Gut and Joint Healing, Age-Defying, Immunity Boosting Bone Broth Soup

Just Like Your Grandmother Made...

Bone Broth Soup

Bone broth soup has been all the rage recently, but it's not just some silly new-age fad. Bone broth soup been around for ages.

Your grandparents (more likely your grandmother) probably made all soups with some type of bone in order to make the most amazing tasting broth in the world. Bone broth was not some fad 70 years ago, it was how food was made, and our ancestors received all the the amazing health benefits. So it's time for us to take back our right to delicious and nutritious food! Here are some of the top health benefits when consuming bone broth soup:

  • Heal Your Gut: Bone broth has key nutrients as well as gelatin which are able to aid with leaky gut syndrome, a condition where things like microbes, toxins and undigested food particles are able to escape from your intestines and travel through your bloodstream causing countless problems such as various auto-immune diseases. But it's not only good for those of us with leaky gut, it also helps cure chronic diarrhea, constipation and even some food intolerance. Heal and seal your gut!
  • Protects Your Joints: Bone broth soup has naturally occurring glucosamine, which means your body is better able to absorb and utilize the amazing joint healing nutrient. And unlike taking pills, the soup will have other amazing nutrients which work synergistically to aide in bone and joint health such as chondroitin sulfate, which has been shown to help prevent osteoarthritis.
  • Natural Face Lift: Want a more youthful look? Look no further than a few cups of bone broth! Bone broth is a rich source of collagen which plumps your face back into a youthful glow. It's also a much cheaper way to look young agin.
  • Immunity Boost: Bone broth has a superfood status thanks to the high concentration of minerals. The bone marrow can help strengthen your immune system, which only proves that chicken soup really is Jewish penicillin! A Harvard study showed that even some people with auto-immune diseases even experienced relief of symptoms when drinking bone broth, whereas some achieved complete remission! Amazing!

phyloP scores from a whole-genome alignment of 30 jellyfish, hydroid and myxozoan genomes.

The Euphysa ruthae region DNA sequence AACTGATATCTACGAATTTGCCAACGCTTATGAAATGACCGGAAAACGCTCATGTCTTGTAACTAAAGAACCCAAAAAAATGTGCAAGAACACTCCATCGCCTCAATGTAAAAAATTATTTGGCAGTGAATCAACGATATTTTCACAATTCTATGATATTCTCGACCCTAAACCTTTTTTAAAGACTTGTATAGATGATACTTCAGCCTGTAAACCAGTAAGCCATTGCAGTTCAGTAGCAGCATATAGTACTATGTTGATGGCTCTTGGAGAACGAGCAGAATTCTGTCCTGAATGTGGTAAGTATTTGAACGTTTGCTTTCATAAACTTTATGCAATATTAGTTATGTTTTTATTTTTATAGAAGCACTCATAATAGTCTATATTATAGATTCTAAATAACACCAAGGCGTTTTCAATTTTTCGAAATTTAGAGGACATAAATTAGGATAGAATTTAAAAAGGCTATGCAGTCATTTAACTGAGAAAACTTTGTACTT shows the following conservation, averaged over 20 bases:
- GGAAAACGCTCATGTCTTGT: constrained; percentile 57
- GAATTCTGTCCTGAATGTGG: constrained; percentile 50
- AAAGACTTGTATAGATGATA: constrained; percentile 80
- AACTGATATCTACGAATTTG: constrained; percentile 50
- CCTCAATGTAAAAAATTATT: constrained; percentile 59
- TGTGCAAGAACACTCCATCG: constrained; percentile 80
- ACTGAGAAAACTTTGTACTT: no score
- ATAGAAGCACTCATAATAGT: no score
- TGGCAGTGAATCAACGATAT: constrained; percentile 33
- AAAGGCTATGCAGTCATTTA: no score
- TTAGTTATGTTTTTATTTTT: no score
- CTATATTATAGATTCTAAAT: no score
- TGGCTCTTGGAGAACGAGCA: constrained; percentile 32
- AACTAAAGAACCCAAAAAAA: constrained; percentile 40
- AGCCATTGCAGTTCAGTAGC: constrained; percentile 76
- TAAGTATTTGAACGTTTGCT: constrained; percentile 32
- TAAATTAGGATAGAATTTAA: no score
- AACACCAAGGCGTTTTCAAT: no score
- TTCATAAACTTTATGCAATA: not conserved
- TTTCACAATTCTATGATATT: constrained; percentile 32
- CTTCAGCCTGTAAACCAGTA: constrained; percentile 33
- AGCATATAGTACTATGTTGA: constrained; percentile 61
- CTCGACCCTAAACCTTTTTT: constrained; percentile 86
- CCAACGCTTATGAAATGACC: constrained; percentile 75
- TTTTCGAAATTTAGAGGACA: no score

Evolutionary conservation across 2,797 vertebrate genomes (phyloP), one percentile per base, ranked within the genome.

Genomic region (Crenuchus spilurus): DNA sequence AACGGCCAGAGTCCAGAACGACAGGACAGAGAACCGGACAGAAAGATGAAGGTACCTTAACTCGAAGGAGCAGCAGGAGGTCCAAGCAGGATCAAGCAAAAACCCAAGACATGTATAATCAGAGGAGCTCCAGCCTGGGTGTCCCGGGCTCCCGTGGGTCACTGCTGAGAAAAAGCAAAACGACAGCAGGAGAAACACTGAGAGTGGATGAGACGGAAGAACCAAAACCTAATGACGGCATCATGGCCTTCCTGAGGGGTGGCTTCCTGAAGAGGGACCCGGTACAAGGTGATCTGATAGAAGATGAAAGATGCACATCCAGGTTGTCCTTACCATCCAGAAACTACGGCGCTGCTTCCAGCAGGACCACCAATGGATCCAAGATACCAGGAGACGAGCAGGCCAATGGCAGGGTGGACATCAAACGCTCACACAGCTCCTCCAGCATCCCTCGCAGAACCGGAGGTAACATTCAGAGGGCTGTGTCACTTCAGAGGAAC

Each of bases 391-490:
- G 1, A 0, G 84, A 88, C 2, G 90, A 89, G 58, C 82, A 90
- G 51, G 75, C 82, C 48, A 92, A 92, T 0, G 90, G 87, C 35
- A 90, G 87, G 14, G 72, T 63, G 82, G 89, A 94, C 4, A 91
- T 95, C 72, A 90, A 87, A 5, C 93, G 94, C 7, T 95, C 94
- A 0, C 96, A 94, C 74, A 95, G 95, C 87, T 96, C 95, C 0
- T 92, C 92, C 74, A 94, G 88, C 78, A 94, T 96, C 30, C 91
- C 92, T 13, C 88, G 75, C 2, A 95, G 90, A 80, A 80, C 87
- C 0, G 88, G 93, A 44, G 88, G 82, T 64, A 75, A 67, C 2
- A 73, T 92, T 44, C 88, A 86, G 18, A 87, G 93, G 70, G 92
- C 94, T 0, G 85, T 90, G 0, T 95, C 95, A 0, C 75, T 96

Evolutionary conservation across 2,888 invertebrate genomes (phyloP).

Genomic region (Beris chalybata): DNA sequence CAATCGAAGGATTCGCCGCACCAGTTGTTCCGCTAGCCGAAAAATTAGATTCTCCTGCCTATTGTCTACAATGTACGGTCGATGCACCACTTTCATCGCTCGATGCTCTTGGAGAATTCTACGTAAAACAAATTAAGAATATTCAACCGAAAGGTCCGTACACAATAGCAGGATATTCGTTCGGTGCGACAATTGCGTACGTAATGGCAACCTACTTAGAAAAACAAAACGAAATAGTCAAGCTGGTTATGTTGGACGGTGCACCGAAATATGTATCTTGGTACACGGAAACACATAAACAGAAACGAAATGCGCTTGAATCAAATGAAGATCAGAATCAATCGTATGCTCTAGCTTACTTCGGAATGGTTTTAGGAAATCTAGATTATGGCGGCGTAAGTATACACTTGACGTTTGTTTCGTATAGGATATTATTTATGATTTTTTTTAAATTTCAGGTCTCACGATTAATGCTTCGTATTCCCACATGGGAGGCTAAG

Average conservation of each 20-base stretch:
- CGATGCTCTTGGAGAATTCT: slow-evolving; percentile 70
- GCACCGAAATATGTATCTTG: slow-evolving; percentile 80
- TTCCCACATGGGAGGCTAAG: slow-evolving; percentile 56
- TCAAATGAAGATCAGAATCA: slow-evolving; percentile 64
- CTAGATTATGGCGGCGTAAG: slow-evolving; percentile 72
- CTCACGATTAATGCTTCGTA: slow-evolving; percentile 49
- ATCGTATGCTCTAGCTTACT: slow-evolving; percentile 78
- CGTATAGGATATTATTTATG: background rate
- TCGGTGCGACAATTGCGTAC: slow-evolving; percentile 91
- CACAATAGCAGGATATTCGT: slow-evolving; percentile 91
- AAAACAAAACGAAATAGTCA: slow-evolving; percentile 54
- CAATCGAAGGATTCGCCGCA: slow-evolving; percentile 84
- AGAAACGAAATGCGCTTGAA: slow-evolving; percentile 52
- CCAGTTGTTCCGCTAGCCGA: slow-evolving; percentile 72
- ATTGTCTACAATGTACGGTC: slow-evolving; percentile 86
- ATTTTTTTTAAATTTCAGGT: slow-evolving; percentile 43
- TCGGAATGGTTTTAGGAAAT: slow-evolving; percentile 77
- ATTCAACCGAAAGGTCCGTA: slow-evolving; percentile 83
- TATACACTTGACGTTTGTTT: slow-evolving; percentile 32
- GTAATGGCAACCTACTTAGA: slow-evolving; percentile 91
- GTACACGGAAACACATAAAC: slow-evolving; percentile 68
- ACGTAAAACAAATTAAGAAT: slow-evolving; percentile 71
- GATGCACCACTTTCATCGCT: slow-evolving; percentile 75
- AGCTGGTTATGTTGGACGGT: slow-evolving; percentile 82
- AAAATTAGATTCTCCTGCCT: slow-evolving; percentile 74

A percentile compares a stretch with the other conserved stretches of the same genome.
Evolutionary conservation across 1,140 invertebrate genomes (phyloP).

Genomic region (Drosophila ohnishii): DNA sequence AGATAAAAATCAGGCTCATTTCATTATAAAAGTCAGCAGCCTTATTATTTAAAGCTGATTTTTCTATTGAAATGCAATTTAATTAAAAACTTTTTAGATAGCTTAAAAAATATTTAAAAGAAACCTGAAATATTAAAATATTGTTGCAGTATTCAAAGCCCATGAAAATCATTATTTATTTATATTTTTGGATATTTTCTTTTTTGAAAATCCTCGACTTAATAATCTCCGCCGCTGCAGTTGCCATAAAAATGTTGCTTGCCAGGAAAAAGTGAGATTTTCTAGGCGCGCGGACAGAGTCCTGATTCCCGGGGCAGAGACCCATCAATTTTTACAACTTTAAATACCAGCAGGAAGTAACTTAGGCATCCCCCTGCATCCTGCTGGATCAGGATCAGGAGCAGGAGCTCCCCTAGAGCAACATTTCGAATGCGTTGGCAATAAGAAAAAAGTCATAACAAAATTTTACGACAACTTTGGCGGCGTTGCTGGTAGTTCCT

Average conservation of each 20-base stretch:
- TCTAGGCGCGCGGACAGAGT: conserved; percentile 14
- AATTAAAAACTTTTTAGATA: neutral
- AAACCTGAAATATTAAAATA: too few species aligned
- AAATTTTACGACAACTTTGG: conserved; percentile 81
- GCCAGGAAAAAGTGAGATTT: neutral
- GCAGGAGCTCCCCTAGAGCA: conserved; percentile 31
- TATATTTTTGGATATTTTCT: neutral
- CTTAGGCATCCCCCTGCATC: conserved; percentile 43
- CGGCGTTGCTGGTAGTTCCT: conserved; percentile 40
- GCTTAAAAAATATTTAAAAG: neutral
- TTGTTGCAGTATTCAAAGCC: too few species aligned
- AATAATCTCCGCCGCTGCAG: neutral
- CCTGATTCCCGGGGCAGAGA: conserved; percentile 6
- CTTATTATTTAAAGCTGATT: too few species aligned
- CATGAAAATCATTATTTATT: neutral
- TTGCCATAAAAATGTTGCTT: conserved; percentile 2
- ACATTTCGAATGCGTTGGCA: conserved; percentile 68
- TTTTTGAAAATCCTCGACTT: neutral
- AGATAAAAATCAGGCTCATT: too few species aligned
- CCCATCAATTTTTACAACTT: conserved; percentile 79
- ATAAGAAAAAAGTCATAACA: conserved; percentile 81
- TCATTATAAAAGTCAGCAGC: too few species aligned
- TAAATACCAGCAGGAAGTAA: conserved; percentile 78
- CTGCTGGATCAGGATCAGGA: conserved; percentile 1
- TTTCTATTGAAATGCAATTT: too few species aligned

It's important to note that bone broth soup is not a cure-all, magic elixir. Bone broth should be another addition to a well-rounded diet. We don't achieve health by over-consuming one type of food, we achieve health by consuming a wide-array of colorful, nutritious, home-made wonders like mushrooms, livers, vegetables, bone broth soups, and more. Healthy nutrition is about going back to the kitchen and using real foods again, cooking beautiful meals and enjoying them with friends and family. Be like the French!


Bone Broth Soup Recipe:

Yield: Makes about 8 cups of broth

Active Time: 30 Minutes

Total Time: 9 to 24 Hours



  • 4 pounds beef bones, preferably a mix of marrow and bones with some meat on them. Examples include oxtail, short ribs, knuckle bones (cut in half by a butcher). It's also recommended to get the best quality beef, preferably grass-fed and organic.
  • 2 Unpeeled carrots, cut into 2-inch pieces
  • 1 whole leek cut into 2 inch pieces
  • 1 medium onion. quartered
  • 1 garlic head, halved crosswise
  • 2 celery stalks, cut into 2 inch pieces
  • 2 bay leaves
  • 2 tablespoons black peppercorns
  • 1 tablespoon cider vinegar


1 Large Slow Cooker/ Crockpot


Preheat oven to 450 degrees Fahrenheit. Place beef bones, carrots, leek, onion, and garlic on a roasting pain or rimmed baking sheet and roast for 20 minutes. Toss the contents of the pan and continue to roast until deeply browned, 10 to 20 minutes more.

Fill a large (at least 6-quart) stockpot with 12 cups of water (preferably filtered) . Add celery, bay leaves, peppercorns, and vinegar. Scrape the roasted bones and vegetables into the pot along with any juices. Add more water if necessary to cover bones and vegetables.

Cover the pot and bring to a gentle boil. Reduce heat to a very low simmer and cook with lid slightly ajar, skimming foam and excess fat occasionally, for at least 8 but up to 24 hours on the stovetop. The longer you simmer it, the better your stock will be. Add more water if necessary to ensure bone and vegetables are fully submerged. Alternately, you can cook the broth in a slow cooker on low for the same amount of time.

Remove the pot from the heat and let cool slightly. Strain broth using a fine-mesh sieve and discard bones and vegetables. Let continue to cool until barely warm, then refrigerate in smaller containers overnight. Remove solidified fat from the top of the chilled broth.

**Bone broth can be stored for up to 5 days in the refrigerator and up to 6 months in the freezer**



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